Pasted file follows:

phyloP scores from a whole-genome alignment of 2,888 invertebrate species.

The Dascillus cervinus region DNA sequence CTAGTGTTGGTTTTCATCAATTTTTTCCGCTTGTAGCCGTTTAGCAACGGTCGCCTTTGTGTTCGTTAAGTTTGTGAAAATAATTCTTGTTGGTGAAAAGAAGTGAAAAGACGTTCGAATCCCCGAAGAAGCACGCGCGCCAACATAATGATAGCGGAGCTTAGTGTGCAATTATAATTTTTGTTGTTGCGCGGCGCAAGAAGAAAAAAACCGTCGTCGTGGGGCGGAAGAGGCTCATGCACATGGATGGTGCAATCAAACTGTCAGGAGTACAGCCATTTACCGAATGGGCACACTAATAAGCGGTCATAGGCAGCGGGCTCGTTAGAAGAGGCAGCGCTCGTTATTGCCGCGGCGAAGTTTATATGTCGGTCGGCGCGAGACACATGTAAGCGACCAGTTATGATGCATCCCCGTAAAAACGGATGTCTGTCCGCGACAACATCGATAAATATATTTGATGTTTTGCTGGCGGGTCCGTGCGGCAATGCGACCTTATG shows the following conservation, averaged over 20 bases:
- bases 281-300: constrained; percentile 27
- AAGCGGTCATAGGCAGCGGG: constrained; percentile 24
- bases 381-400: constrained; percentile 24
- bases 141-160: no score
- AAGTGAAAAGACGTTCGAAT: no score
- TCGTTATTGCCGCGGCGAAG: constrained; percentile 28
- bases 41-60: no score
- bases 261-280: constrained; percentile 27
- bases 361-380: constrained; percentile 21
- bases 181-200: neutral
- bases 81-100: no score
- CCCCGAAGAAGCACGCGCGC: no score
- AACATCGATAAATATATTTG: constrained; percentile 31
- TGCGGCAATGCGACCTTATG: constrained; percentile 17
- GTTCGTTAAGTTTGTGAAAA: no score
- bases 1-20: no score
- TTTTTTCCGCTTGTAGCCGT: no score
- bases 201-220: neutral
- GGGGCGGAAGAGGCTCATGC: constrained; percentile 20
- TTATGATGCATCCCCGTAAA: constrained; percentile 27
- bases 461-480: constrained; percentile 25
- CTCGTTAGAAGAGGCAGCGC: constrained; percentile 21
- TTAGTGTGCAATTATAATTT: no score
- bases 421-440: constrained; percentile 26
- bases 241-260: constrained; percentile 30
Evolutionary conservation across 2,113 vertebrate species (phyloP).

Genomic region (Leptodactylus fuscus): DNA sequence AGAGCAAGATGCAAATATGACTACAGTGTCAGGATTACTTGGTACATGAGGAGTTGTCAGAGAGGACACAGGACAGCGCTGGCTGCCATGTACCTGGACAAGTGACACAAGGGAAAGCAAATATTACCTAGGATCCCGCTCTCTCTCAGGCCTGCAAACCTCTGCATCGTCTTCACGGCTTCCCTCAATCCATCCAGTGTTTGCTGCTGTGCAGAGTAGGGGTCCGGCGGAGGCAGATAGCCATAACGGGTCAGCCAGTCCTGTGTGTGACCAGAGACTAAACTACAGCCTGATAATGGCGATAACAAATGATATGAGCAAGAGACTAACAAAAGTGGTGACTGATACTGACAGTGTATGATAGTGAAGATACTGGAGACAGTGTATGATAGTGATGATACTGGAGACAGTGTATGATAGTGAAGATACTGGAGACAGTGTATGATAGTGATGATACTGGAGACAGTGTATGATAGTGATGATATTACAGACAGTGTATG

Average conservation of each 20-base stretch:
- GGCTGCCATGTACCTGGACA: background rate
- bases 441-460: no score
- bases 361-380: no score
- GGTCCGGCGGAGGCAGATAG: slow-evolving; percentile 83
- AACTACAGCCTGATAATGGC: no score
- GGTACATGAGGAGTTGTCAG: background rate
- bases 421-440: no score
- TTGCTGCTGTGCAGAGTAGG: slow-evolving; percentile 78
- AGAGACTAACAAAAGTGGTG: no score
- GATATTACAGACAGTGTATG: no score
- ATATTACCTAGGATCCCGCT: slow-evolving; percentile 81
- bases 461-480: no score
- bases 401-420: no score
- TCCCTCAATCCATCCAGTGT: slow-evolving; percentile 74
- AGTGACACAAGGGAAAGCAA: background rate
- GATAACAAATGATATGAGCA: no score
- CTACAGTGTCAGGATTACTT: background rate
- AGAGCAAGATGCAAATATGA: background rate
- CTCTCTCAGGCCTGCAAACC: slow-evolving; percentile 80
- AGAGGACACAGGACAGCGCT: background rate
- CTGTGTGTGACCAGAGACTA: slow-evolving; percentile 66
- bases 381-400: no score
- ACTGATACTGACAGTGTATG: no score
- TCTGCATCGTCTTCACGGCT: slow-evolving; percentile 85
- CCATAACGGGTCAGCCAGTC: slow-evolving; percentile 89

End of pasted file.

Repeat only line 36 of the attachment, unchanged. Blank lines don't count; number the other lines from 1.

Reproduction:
- GGTACATGAGGAGTTGTCAG: background rate